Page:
Thursday, May 22, 2014

Stopgap: Splunk for FireEye v2 App

By Tony Lee

Technology is always progressing… which is great for the most part.  However, progression can sometimes cause compatibility issues when trying to merge two ever-evolving technologies--such as Splunk and FireEye.  This quick post should help get you up and running using the current Splunk for FireEye v2 App.  Preliminary testing shows that the patched version of the app (v2.0.8) should (at a minimum) work with Splunk and FireEye wMPS (NX) OS versions in the table below when following the instructions in this post.

FireEye wMPS (NX) OS 6.X
FireEye wMPS (NX) OS 7.X
Splunk v5
Splunk v6

  • Background
  • Download
  • Installation from file
  • Creating a Splunk user
  • Configuring FireEye
  • Conclusion

Knowing the background behind the Splunk v2.0.8 patch isn’t needed to make this work, but for those that are curious--see the following link:

There are four components that need to be downloaded--all of them require a free Splunk account, so you will need to register if you don’t already have an account.  Even though it is possible, do not try to download the three apps below from within the Splunk App Manager.  Download them from a web browser and save the apps in a directory that you can find later.

  1. Splunk (if not already installed) -
  2. Splunk for FireEye App -
  3. Splunk for Google Maps -
  4. Splunk for Geo Location Lookup Script -

Figure 1:  Downloading the apps using a web browser

Installation from file
First install Splunk if you did not already have it installed.  Now install the apps that we previously downloaded to disk.

For Splunk v6, use Apps Manage Apps -> Install app from file -> Browse

Figure 2:  Using app manager to install from file

Navigate to the following apps that you downloaded in the prior step, installing them one by one:
  • Splunk for Google Maps
    • google-maps_113.tgz
  • Splunk for Geo Location Lookup Script
    • geo-location-lookup-script-powered-by-maxmind_106.tgz
  • Splunk for FireEye App
    • fireeye_208.tgz

(Perform any necessary Splunk restarts when requested)

Figure 3:  Uploading the apps
Now that all of the apps are installed, the FireEye and GoogleMaps app should show up in the Splunk Home.
Figure 4:  Apps are installed

Creating a Splunk User
Since the Splunk for FireEye App uses HTTP Post to send FireEye XML data, we need to create a Splunk account that will be used for authentication to post our event data.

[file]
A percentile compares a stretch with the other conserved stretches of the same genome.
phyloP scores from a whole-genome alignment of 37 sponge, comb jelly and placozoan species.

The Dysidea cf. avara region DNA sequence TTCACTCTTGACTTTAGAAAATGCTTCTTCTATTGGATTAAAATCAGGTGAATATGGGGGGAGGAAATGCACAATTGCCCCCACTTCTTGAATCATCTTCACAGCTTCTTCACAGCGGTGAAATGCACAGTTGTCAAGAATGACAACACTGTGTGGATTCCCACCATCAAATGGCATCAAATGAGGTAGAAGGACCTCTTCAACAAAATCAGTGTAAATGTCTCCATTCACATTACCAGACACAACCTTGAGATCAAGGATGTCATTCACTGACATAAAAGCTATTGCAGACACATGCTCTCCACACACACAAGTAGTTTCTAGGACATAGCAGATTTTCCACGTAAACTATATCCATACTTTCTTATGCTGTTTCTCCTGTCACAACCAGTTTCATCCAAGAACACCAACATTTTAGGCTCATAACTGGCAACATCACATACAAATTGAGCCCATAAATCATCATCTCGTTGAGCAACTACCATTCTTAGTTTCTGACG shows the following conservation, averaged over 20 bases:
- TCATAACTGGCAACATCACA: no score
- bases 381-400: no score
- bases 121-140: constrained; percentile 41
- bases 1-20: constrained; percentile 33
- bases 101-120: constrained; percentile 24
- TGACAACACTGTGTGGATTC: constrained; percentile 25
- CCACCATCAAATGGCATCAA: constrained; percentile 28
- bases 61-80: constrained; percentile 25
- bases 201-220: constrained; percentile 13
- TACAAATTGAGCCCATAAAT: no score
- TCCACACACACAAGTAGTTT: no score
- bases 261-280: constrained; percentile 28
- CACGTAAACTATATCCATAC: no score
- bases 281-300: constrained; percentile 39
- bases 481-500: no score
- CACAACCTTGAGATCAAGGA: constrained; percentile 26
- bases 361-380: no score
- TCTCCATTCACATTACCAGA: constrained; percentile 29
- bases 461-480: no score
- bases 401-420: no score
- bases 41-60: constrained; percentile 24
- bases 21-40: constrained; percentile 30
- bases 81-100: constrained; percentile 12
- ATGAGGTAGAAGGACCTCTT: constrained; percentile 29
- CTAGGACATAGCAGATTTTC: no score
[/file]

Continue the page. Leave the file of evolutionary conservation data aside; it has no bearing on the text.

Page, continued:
Note:  Make sure the account name is alphanumeric only (no whitespaces)
Example username:  fireeye

For Splunk v6, complete the following steps:
  • Log into the Splunk web UI with an admin account
  • Click “Settings -> Users and authentication -> Access Controls”
  • Click “Users” -> Click the "New" button
  • Fill in the required data
  • Privilege Note:  admin role is required (user and power user are not sufficient)
  • Click the "Save" button

Figure 5:  Creating the Splunk admin account that will accept our HTTP POST messages.

Configuring FireEye
Complete the following steps to send data to Splunk using extended XML via HTTP Post:
  • Log into the FireEye appliance with an administrator account
  • Click “Settings”
  • Click “Notifications”
  • Click the “http” hyperlink
  • Make sure the "Event type" check box is selected
  • Click the “Apply Settings” button

Next to the "Add HTTP Server" button, type "SplunkHTTP". Then click the "Add HTTP Server" button.
Next to the newly created SplunkHTTP entry, ensure the following check boxes are selected:
  • Enabled
  • Auth
  • SSL Enable

Enter the remaining settings:
Server URL:   https://<SplunkAD.DR.ESS>:<PORT>/services/receivers/simple?source=<FireEyeAddress>&sourcetype=fe_xml&index=fe
Username:  fireeye (or username you created in Splunk)
Password:  <password you created above in Splunk>

Note:  The default port used above is 8089--unless it has been changed.


Notifications: Select All Events (recommended)
Delivery: Select Per Event (recommended)
Message Format: XML Extended (recommended, but any XML option can be used)

Remember to click the “Update” button when finished.
Figure 6:  Steps to configure the FireEye appliance to send data to Splunk
Now test the sending and receiving of notifications on the same FireEye Notifications page by clicking the "Test-Fire" button at the bottom.   Flip back over to the Splunk interface and check out the event data in the FireEye App.
Figure 7:  FireEye Overview dashboard

Figure 8:  Malware Overview dashboard

These instructions are intended to help users bridge the gap to the latest version of Splunk and FireEye while a new app is in the works.  Let us know if this worked for you or if you have any issues that we can help solve in the meantime.  Thanks for reading.

Special Thanks To
Ian Ahl
Dennis Hanzlik
Josh McCarthy
Karen Kukoda
Leianne Lamb